3.) The Insured Violated the Policy Guidelines

Some insurance policies are sold with specific exclusions. For example, a particular driver may be excluded from the policy. If that person drives the vehicle and is involved in an accident with it, the insurance company will deny the claim as that person is excluded from coverage. This also applies when a policy excludes certain perils from coverage, or when the insured is behaving illegally at the time of the loss.

4.) The Loss does not apply to the Policy Coverage

These types of denials occur whenever a claim is reported that has loss facts that don’t match the covered perils on a policy. For example, if you attempt to file a claim for a maintenance issue, your insurance company will not be able to cover these costs because the damage is not caused by an accident or other covered loss.

5.) Insurance Fraud was committed

If the insurance company believes that the insured was guilty of committing fraud, they will deny the claim. They may also levy legal charges against the insured and cancel the insurance policy. Fraudulent claims could include misrepresenting the loss or lying about the date that damage occurred.

What to Do if Your Claim is Denied

Whenever an insurance company denies a claim, they will issue an official denial letter detailing how the company came to this conclusion and where to direct any complaints. At this point, you will need to carefully review the situation to see if their determination was correct.

In many cases, although the denial may be upsetting, the insurance company is correct: You may not have had the correct coverage, liability may not have been in your favor or you may have acted in a way that goes against the policy agreement. In these situations, you must accept the denial and make alternative plans for handling your damages.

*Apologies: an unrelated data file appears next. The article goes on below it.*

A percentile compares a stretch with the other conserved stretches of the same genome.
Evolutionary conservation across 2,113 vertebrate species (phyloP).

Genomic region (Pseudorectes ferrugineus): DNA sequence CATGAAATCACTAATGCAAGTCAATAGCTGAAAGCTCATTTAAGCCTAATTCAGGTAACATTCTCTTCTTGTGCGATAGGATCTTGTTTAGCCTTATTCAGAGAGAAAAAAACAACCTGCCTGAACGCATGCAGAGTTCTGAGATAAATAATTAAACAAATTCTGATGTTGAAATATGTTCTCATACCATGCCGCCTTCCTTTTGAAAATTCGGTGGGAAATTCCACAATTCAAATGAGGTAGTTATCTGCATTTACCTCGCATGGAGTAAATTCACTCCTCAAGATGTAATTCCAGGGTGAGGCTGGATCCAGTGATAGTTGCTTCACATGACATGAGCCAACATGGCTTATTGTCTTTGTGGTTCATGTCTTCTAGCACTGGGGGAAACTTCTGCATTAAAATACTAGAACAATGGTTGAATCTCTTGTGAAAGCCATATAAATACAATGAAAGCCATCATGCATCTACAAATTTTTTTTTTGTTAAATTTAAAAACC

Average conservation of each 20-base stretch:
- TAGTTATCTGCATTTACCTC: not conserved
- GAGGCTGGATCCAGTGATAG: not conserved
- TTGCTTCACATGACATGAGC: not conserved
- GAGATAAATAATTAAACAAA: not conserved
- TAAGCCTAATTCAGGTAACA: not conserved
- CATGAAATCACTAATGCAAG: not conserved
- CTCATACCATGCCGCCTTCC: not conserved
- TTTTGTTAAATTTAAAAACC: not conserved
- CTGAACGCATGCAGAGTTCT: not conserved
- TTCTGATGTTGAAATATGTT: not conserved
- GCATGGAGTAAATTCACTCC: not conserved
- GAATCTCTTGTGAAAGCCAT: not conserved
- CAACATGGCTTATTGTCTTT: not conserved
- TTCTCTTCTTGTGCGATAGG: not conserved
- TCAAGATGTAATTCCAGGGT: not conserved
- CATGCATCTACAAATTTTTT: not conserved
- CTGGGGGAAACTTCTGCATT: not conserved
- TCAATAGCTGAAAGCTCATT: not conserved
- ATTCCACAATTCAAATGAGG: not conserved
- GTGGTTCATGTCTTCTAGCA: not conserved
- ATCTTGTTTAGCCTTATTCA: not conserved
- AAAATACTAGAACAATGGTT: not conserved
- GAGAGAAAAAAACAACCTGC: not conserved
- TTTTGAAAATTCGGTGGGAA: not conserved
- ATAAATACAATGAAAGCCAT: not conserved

In other cases, the insurance company’s determination may be incorrect. You may dispute the liability determination, or you might have purchased coverages that aren’t listed on the policy. In this case, it’s within your rights to dispute the claim denial. In order to do this, you should contact the insurance company and state your case; make sure that you speak to a supervisor whenever possible so that that you can register your complaint with someone who will have the power to help you.

Once a complaint has been filed, it will go to the insurance company for review, and they will assess their actions and investigation for any errors. If this does not overturn the denial, you may need to file a complaint with the Department of Insurance. You may also wish to file a lawsuit if the situation is very severe.

If you feel that you have been mistreated by your insurance company or the claim was unfairly denied, you should contact a legal professional specializing in insurance law. The attorney will be able to review your specific situation and see whether the claim was unfairly denied and what options you have for handling the situation.